Unknown until its emergence from the estate of Graves’s grandson, Reginald H. Fullerton J., in 2012, the present watch, regarded by world-renowned scholars of Patek Philippe as the most important minute repeater wristwatch, is highly significant in several ways.

First, unlike the majority of Henry Graves Jr.’s purchases from Patek Philippe, which were delivered to him at Tiffany & Co. In New York, the present watch was bought by him, in person, at Patek Philippe’s headquarters in Geneva in 1928. Fur-thermore, this supremely elegant, almost understated minute repeating wristwatch, of large size for the period, was also Henry Graves Jr.’s very first Patek Philippe minute repeating wristwatch and the only one made for him in yellow gold.

Added to this is the historical importance of the watch in its own right as one of the earliest-recorded … Continue reading...

View Post

Vacheron Constantin History: Pioneers of Precision

Even in the traditional Swiss watchmaking industry, it’s something truly special when, like Vacheron Constantin, a manufacture can look back on more than a quarter of a millennium. Using new sources, we trace Vacheron Constantin’s unique business history.

When Jean-Marc Vacheron founded his business in 1755, the world had not yet begun to feel the icy, metallic touch of the Industrial Revolution, whose dawn lay a few years ahead. The craft of watchmaking still proceeded at its accustomed, leisurely pace.

Approximately 800 horological craftsmen were active in Geneva at this time. Geneva, together with the Neuchâtel – Le Locle region and the Vallée de Joux, were the cradles of the watchmaker’s art. The watchmakers were called cabinotiers in honor of the well-lit “cabinets” on the top floors of the houses in Geneva’s Saint-Gervais neighborhood where they worked. Their tasks were assigned to them by établisseurs, manufacturers who bought and assembled all the parts needed to produce complete watches. Under the steady scrutiny of a master watchmaker, as many as eight cabinotiers labored in each atelier.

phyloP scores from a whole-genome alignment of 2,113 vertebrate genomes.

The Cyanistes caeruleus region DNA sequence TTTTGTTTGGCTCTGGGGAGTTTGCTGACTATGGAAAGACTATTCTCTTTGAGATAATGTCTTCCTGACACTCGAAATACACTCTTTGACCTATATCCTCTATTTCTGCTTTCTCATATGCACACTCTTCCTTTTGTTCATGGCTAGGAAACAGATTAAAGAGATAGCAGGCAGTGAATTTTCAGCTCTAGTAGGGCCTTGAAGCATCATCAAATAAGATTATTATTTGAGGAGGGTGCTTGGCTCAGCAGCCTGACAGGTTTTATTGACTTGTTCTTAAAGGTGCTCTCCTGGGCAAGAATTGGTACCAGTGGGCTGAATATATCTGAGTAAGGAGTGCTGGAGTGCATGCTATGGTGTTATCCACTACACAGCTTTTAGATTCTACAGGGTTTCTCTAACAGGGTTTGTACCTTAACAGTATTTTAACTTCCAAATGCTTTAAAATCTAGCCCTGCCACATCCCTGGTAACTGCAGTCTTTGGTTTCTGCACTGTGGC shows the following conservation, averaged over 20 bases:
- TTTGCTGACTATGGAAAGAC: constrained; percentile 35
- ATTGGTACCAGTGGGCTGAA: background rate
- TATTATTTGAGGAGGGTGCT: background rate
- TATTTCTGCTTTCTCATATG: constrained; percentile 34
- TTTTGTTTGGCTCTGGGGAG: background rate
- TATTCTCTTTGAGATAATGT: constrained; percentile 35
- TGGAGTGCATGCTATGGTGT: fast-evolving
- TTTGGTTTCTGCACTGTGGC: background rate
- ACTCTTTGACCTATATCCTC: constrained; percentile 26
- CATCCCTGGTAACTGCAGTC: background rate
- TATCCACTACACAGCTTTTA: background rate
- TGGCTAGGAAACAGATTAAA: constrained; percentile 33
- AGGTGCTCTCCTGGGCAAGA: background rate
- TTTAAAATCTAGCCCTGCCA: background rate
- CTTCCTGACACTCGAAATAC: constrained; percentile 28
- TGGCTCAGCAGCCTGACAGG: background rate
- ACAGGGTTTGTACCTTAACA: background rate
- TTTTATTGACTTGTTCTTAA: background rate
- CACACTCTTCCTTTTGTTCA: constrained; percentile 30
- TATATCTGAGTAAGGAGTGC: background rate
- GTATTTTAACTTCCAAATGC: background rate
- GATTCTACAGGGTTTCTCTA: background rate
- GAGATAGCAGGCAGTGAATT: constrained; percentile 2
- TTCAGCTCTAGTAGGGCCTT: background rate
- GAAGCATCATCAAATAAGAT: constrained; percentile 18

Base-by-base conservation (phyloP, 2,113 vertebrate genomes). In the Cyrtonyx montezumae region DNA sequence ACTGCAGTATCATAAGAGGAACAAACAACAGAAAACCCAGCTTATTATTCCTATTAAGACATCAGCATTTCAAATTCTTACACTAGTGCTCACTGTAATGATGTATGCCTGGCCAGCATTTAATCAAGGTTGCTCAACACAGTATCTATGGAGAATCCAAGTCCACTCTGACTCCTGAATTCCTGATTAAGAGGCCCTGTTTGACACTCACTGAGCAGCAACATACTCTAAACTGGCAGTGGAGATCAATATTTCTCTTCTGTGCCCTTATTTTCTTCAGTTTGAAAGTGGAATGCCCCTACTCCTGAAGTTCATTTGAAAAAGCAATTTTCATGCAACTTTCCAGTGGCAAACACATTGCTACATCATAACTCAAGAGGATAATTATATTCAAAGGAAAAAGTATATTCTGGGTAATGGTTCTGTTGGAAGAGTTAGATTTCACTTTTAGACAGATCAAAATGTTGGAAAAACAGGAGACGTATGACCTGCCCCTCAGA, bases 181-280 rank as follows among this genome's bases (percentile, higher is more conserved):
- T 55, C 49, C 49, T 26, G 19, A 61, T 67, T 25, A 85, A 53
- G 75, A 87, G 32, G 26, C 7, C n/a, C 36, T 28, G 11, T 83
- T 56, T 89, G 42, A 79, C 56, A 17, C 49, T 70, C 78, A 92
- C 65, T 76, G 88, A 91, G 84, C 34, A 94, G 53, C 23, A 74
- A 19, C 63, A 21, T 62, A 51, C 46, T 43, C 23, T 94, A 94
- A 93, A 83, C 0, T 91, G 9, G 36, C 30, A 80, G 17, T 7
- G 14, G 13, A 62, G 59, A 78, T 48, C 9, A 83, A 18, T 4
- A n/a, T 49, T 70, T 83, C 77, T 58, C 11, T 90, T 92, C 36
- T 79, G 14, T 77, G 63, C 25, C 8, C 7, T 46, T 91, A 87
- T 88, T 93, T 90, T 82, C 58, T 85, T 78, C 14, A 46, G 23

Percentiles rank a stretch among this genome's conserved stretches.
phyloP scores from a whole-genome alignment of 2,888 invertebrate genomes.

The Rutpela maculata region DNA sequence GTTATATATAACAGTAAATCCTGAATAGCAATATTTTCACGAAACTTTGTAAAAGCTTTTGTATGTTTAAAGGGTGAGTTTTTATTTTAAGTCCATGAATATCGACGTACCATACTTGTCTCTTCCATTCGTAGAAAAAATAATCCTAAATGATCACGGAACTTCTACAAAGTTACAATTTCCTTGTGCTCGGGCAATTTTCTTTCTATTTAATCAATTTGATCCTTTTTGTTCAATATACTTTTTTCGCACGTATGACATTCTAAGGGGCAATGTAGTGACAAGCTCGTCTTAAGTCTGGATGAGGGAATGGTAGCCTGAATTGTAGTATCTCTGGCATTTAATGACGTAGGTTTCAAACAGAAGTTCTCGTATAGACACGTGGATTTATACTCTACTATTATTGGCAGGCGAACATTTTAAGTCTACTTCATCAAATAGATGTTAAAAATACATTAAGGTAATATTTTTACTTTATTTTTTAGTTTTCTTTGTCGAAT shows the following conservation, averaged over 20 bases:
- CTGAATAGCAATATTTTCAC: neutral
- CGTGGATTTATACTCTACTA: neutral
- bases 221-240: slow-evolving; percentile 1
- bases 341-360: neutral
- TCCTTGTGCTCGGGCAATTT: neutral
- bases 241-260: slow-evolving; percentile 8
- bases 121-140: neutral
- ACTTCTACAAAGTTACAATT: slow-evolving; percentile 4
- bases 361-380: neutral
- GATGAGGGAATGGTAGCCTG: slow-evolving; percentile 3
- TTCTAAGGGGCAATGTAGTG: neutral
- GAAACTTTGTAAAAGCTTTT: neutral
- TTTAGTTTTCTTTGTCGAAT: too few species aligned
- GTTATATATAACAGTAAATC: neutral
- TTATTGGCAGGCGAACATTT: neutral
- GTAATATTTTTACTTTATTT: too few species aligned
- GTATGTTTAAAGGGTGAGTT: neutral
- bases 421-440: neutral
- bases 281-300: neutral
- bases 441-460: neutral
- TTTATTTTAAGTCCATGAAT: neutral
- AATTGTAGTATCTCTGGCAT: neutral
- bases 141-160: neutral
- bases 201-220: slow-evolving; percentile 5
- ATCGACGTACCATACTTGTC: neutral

According to accounts of the time, a typical cabinotier was an artist, a learned man and a bohemian all rolled into one. Jean-Jacques Rousseau, who … Continue reading...

View Post

Louis Moinet: Rewriting Chronograph History

Louis Moinet presents an artifact that may change how we look at the history of timekeeping.

The Swiss firm Les Ateliers Louis Moinet SA has unveiled a timekeeping device from the early 19th century that may be the first chronograph ever created. Known as a compteur de tierces – the term “chronograph” had not yet been invented – the device was built by French watchmaker Louis Moinet between 1815 and 1816.

Louis Moinet

It is not a watch: it does not tell time, but measures intervals of time. The counter’s balance beats at 216,000 vibrations per hour (30 Hz), allowing its center-mounted hand to accurately measure intervals to 1/60 of a second over a 24-hour period, an astonishing feat for its time. (The term tierce, literally “third,” was used at the time to refer to 1/60 of a second.)

In a press conference held in Geneva on March 21, Jean-Marie Schaller, CEO of Les Ateliers Louis Moinet, who resurrected the Louis Moinet name 15 years ago, appeared with a number of watch experts to introduce the world to the Louis Moinet chronograph.

Jean-Marie Schaller, CEO of Les Ateliers Louis Moinet

Les Ateliers LM purchased the counter at an auction … Continue reading...

View Post